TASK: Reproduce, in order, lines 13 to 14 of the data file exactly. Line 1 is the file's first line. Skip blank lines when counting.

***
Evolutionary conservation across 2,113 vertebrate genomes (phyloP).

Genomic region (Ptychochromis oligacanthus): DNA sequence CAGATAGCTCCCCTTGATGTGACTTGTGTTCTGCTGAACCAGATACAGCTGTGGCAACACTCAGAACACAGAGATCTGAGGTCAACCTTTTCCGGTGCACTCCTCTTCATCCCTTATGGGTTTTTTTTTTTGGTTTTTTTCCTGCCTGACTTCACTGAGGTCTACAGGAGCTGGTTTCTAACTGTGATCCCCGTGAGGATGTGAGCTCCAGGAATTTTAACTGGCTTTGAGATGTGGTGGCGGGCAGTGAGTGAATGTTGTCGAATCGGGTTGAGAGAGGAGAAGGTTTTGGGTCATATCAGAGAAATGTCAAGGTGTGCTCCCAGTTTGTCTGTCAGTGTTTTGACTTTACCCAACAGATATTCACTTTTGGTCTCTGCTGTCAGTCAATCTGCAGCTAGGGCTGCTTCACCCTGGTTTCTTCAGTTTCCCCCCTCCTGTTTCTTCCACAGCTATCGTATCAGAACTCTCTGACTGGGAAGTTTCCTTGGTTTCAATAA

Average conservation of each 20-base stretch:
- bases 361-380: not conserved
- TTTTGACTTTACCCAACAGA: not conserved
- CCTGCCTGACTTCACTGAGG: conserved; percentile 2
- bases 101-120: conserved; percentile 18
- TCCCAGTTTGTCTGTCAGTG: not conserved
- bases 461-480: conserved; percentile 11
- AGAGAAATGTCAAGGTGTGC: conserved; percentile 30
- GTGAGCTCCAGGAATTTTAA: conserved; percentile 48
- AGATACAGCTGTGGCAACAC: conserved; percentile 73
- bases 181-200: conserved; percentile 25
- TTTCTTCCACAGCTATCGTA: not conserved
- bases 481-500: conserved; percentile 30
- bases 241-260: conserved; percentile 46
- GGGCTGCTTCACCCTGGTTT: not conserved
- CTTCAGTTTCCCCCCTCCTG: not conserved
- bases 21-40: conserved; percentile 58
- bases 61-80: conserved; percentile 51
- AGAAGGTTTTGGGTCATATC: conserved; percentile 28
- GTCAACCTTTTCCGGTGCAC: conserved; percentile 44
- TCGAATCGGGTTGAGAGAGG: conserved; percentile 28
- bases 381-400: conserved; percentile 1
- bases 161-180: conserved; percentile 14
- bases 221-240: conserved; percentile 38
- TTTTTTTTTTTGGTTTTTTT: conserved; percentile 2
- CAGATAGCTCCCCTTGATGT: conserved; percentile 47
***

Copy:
- bases 181-200: conserved; percentile 25
- TTTCTTCCACAGCTATCGTA: not conserved